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New Study Raises Concern About Airborne Exposure to Toxic Algae Blooms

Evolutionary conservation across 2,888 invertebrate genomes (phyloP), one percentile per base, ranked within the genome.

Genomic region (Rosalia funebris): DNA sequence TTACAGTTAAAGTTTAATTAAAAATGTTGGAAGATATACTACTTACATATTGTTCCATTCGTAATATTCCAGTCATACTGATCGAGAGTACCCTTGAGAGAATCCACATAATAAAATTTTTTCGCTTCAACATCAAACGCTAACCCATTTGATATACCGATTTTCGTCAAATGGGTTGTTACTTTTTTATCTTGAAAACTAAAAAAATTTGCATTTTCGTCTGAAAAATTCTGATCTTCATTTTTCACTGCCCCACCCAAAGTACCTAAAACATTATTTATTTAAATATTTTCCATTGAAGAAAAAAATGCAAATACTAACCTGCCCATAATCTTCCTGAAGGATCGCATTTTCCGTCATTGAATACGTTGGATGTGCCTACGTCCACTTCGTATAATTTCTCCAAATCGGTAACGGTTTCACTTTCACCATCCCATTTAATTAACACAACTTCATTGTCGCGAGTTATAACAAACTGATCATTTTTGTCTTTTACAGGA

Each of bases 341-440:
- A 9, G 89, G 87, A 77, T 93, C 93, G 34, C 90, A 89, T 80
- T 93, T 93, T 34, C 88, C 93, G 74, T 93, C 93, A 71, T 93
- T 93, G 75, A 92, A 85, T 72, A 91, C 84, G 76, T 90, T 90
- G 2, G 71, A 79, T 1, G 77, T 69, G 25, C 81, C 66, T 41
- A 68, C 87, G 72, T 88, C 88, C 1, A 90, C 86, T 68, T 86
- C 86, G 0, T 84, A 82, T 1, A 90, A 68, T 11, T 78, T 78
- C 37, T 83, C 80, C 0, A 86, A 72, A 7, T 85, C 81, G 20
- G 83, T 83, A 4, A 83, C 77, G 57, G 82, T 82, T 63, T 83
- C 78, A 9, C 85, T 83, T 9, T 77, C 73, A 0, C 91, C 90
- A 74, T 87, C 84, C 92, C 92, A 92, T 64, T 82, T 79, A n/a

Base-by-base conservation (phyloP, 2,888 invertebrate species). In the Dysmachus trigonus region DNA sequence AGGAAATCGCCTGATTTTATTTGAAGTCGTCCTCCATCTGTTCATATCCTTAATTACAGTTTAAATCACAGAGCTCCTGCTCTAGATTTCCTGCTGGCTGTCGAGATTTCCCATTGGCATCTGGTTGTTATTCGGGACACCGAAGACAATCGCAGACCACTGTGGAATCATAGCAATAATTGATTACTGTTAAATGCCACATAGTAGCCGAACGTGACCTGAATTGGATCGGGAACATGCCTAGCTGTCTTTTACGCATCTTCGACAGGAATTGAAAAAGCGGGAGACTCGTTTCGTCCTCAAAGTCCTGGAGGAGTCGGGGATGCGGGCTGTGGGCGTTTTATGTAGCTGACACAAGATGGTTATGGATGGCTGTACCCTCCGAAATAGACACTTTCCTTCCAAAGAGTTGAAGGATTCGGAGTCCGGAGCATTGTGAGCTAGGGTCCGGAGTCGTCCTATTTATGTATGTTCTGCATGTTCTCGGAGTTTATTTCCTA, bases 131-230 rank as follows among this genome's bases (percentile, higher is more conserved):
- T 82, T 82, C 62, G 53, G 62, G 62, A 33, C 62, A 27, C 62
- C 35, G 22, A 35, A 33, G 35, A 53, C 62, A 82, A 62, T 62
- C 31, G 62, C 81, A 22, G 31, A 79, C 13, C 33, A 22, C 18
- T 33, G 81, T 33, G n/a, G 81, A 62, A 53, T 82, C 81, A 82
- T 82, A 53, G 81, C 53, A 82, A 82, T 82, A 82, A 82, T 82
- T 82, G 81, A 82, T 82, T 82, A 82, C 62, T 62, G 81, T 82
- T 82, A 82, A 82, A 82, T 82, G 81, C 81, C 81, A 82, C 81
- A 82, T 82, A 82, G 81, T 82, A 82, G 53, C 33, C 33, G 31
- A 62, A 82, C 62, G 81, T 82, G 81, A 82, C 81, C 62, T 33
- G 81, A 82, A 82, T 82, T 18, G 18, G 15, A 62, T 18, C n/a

Studies of the health hazards of toxic algae blooms have focused largely on the danger of direct contact with contaminated water in lakes, rivers and the ocean. Now a new study shows that even airborne exposure to the bacteria from a toxic bloom could also pose a risk. The study, published this month in the peer-reviewed scientific journal Harmful Algae, showed the presence of microcystin, an extremely toxic type of bacteria produced by eruptions of blue-green algae, in the nasal passages of almost all of its 125 participants, coastal residents of Florida. Some had not come into direct contact with contaminated water. Toxic algae blooms can cause a variety of serious health consequences, including skin irritation, headaches, numbness and fever. Longer-term exposure can lead to cancer, liver failure and sperm damage.  Read more....



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